Severalnines Blog
The automation and management blog for open source databases

Become a MySQL DBA blog series - Optimizer Hints for faster query execution

Severalnines

MySQL uses a cost-based optimizer to determine the best way to execute a query. It usually does a great job, but not all the time. There are different reasons for that. In some cases, it might not have enough information about the data and plan queries in a non-optimal way.  

The optimizer makes decisions based on statistics and some fixed costs per operation, but it does not understand the differences in hardware. For instance, disk access may have different costs depending on the type of storage used - SSD drives will have quicker access times than spindles, and can perform more operations in a given time. 

However, it is possible to impact how a query will be executed, and this is the topic of today’s blog. 

(Note that in MySQL 5.7, a lot of work has been done in order to improve this - users can modify the cost of different types of operations.)

This is the fourteenth installment in the ‘Become a MySQL DBA’ blog series. Our previous posts in the DBA series include Using EXPLAIN to improve SQL Queries, Database Indexing, Deep Dive pt-query-digest, Analyzing SQL Workload with pt-query-digest, Query Tuning Process, Configuration Tuning,  Live Migration using MySQL Replication, Database Upgrades, Replication Topology Changes, Schema Changes, High Availability, Backup & Restore, Monitoring & Trending.

Index statistics

One of the ways we can influence the way a query is going to be executed is by using index hints. The optimizer makes decisions about the best index for a query, and this is based on index statistics provided to it by the InnoDB engine. Let’s first see how InnoDB statistics work and how we can change it.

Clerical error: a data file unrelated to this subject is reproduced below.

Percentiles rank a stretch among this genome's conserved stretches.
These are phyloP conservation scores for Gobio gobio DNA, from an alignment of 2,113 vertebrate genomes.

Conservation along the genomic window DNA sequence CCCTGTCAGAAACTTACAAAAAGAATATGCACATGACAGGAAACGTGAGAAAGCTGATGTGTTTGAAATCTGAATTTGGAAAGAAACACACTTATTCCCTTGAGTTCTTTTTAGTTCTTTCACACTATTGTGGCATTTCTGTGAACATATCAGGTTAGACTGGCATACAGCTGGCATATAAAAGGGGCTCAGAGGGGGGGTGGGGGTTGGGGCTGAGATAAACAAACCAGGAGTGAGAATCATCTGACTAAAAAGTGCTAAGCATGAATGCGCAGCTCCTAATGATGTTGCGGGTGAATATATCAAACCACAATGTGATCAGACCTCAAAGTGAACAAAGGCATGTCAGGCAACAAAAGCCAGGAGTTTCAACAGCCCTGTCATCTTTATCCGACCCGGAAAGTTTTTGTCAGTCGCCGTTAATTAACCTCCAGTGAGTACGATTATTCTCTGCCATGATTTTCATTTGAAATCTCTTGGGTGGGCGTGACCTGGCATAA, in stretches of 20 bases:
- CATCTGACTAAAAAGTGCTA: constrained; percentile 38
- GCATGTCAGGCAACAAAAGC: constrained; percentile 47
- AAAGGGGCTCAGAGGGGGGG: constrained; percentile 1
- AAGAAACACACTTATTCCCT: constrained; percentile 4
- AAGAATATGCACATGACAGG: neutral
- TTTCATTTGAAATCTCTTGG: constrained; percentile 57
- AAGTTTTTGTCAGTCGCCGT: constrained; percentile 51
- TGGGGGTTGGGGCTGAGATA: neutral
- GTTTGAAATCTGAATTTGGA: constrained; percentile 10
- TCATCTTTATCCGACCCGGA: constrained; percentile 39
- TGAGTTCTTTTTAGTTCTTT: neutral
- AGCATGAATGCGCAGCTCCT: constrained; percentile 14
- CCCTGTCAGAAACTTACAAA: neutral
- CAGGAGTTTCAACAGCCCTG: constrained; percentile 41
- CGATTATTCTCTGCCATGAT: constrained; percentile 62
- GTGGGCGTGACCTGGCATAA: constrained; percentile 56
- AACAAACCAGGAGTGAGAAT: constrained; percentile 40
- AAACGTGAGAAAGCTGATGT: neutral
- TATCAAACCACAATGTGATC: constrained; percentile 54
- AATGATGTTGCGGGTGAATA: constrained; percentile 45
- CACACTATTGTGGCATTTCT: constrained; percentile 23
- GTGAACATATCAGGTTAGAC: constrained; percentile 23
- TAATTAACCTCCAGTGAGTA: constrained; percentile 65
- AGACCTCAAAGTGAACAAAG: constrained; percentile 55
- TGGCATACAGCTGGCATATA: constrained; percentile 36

Historically index statistics were recalculated from time to time. It happened when someone explicitly executed ANALYZE TABLE or at the first time table was opened. But it also happened when SHOW TABLE STATUS, SHOW TABLES or SHOW INDEX were executed. In addition to this, table statistics were updated when either 1/16th or 2 billion rows were modified in a table. This introduced a bit of instability. To calculate statistics, InnoDB performs a lookup into 8 (yes, eight!) index pages. This is 128k of data to calculate stats for, let’s say, 100G index. In one way, this makes sense - the more index lookups you make, the longer it takes to update index statistics and more I/O is needed for this - not something you’d like to see. On the other hand, it’s rather obvious that such a small sample may introduce large variations in the final result. Changes in InnoDB statistics, though, impact query execution plans. It is possible to change this setting by changing innodb_stats_sample_pages to get a bit more stable and ‘closer to reality’ statistics - but it comes at the price of more I/O.

Since MySQL 5.6.6, InnoDB statistics can be (and this is a default setting) persistent. Statistics are not recalculated for every SHOW TABLE STATUS and similar commands. They are updated when an explicit ANALYZE TABLE is run on the table or more than 10% of rows in the table were modified. This threshold can be modified using innodb_stats_auto_recalc variable.